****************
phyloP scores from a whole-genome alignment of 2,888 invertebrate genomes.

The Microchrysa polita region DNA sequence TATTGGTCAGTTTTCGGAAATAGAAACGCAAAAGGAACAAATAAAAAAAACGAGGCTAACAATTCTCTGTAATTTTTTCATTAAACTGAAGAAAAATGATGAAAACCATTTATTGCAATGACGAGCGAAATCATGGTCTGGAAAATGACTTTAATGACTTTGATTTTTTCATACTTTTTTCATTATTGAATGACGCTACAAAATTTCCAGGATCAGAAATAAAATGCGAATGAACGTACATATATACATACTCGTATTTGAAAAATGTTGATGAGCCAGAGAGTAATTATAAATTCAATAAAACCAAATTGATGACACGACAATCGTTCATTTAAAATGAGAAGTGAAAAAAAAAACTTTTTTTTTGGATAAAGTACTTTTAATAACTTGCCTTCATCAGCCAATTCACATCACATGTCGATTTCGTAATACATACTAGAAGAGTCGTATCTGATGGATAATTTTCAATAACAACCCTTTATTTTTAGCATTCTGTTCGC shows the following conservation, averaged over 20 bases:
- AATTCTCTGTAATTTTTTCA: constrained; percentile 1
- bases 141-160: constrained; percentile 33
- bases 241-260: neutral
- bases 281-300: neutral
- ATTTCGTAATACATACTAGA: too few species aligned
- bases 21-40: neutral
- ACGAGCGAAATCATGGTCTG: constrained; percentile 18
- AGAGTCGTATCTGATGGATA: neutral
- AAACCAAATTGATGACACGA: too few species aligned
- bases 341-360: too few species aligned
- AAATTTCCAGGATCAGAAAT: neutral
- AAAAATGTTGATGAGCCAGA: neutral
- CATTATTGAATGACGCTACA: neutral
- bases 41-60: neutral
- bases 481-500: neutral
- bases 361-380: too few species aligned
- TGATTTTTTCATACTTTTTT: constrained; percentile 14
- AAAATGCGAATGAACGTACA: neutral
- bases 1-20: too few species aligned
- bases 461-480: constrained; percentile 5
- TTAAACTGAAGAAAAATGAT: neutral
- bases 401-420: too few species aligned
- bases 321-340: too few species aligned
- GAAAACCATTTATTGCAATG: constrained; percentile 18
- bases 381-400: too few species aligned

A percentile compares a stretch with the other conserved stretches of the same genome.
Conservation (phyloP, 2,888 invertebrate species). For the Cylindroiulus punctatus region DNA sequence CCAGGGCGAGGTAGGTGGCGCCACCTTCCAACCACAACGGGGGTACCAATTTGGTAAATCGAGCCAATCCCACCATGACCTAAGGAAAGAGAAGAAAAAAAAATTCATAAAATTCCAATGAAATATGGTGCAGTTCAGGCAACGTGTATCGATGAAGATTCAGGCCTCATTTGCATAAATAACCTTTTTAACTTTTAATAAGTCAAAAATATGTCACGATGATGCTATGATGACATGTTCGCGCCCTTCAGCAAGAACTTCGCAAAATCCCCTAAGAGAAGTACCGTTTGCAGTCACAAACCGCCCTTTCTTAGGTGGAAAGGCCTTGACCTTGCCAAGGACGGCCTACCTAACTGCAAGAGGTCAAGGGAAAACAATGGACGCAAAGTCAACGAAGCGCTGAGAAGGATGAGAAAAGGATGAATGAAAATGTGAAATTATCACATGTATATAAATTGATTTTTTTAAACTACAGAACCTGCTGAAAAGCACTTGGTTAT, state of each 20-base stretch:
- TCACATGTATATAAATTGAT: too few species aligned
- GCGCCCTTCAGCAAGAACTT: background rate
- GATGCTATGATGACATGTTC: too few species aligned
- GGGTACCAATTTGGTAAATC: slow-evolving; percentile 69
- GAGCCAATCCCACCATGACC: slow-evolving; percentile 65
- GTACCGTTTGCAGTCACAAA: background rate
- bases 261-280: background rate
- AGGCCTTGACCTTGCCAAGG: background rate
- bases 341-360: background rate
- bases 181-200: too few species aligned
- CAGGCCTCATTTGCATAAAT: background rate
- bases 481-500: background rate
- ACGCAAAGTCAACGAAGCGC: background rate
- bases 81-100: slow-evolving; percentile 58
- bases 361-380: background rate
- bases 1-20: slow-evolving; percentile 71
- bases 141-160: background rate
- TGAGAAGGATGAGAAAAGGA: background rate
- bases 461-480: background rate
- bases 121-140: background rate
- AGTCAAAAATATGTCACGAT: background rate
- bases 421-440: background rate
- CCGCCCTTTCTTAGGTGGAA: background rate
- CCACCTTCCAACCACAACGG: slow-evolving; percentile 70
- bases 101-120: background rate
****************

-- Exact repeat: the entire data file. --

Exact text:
phyloP scores from a whole-genome alignment of 2,888 invertebrate genomes.

The Microchrysa polita region DNA sequence TATTGGTCAGTTTTCGGAAATAGAAACGCAAAAGGAACAAATAAAAAAAACGAGGCTAACAATTCTCTGTAATTTTTTCATTAAACTGAAGAAAAATGATGAAAACCATTTATTGCAATGACGAGCGAAATCATGGTCTGGAAAATGACTTTAATGACTTTGATTTTTTCATACTTTTTTCATTATTGAATGACGCTACAAAATTTCCAGGATCAGAAATAAAATGCGAATGAACGTACATATATACATACTCGTATTTGAAAAATGTTGATGAGCCAGAGAGTAATTATAAATTCAATAAAACCAAATTGATGACACGACAATCGTTCATTTAAAATGAGAAGTGAAAAAAAAAACTTTTTTTTTGGATAAAGTACTTTTAATAACTTGCCTTCATCAGCCAATTCACATCACATGTCGATTTCGTAATACATACTAGAAGAGTCGTATCTGATGGATAATTTTCAATAACAACCCTTTATTTTTAGCATTCTGTTCGC shows the following conservation, averaged over 20 bases:
- AATTCTCTGTAATTTTTTCA: constrained; percentile 1
- bases 141-160: constrained; percentile 33
- bases 241-260: neutral
- bases 281-300: neutral
- ATTTCGTAATACATACTAGA: too few species aligned
- bases 21-40: neutral
- ACGAGCGAAATCATGGTCTG: constrained; percentile 18
- AGAGTCGTATCTGATGGATA: neutral
- AAACCAAATTGATGACACGA: too few species aligned
- bases 341-360: too few species aligned
- AAATTTCCAGGATCAGAAAT: neutral
- AAAAATGTTGATGAGCCAGA: neutral
- CATTATTGAATGACGCTACA: neutral
- bases 41-60: neutral
- bases 481-500: neutral
- bases 361-380: too few species aligned
- TGATTTTTTCATACTTTTTT: constrained; percentile 14
- AAAATGCGAATGAACGTACA: neutral
- bases 1-20: too few species aligned
- bases 461-480: constrained; percentile 5
- TTAAACTGAAGAAAAATGAT: neutral
- bases 401-420: too few species aligned
- bases 321-340: too few species aligned
- GAAAACCATTTATTGCAATG: constrained; percentile 18
- bases 381-400: too few species aligned

A percentile compares a stretch with the other conserved stretches of the same genome.
Conservation (phyloP, 2,888 invertebrate species). For the Cylindroiulus punctatus region DNA sequence CCAGGGCGAGGTAGGTGGCGCCACCTTCCAACCACAACGGGGGTACCAATTTGGTAAATCGAGCCAATCCCACCATGACCTAAGGAAAGAGAAGAAAAAAAAATTCATAAAATTCCAATGAAATATGGTGCAGTTCAGGCAACGTGTATCGATGAAGATTCAGGCCTCATTTGCATAAATAACCTTTTTAACTTTTAATAAGTCAAAAATATGTCACGATGATGCTATGATGACATGTTCGCGCCCTTCAGCAAGAACTTCGCAAAATCCCCTAAGAGAAGTACCGTTTGCAGTCACAAACCGCCCTTTCTTAGGTGGAAAGGCCTTGACCTTGCCAAGGACGGCCTACCTAACTGCAAGAGGTCAAGGGAAAACAATGGACGCAAAGTCAACGAAGCGCTGAGAAGGATGAGAAAAGGATGAATGAAAATGTGAAATTATCACATGTATATAAATTGATTTTTTTAAACTACAGAACCTGCTGAAAAGCACTTGGTTAT, state of each 20-base stretch:
- TCACATGTATATAAATTGAT: too few species aligned
- GCGCCCTTCAGCAAGAACTT: background rate
- GATGCTATGATGACATGTTC: too few species aligned
- GGGTACCAATTTGGTAAATC: slow-evolving; percentile 69
- GAGCCAATCCCACCATGACC: slow-evolving; percentile 65
- GTACCGTTTGCAGTCACAAA: background rate
- bases 261-280: background rate
- AGGCCTTGACCTTGCCAAGG: background rate
- bases 341-360: background rate
- bases 181-200: too few species aligned
- CAGGCCTCATTTGCATAAAT: background rate
- bases 481-500: background rate
- ACGCAAAGTCAACGAAGCGC: background rate
- bases 81-100: slow-evolving; percentile 58
- bases 361-380: background rate
- bases 1-20: slow-evolving; percentile 71
- bases 141-160: background rate
- TGAGAAGGATGAGAAAAGGA: background rate
- bases 461-480: background rate
- bases 121-140: background rate
- AGTCAAAAATATGTCACGAT: background rate
- bases 421-440: background rate
- CCGCCCTTTCTTAGGTGGAA: background rate
- CCACCTTCCAACCACAACGG: slow-evolving; percentile 70
- bases 101-120: background rate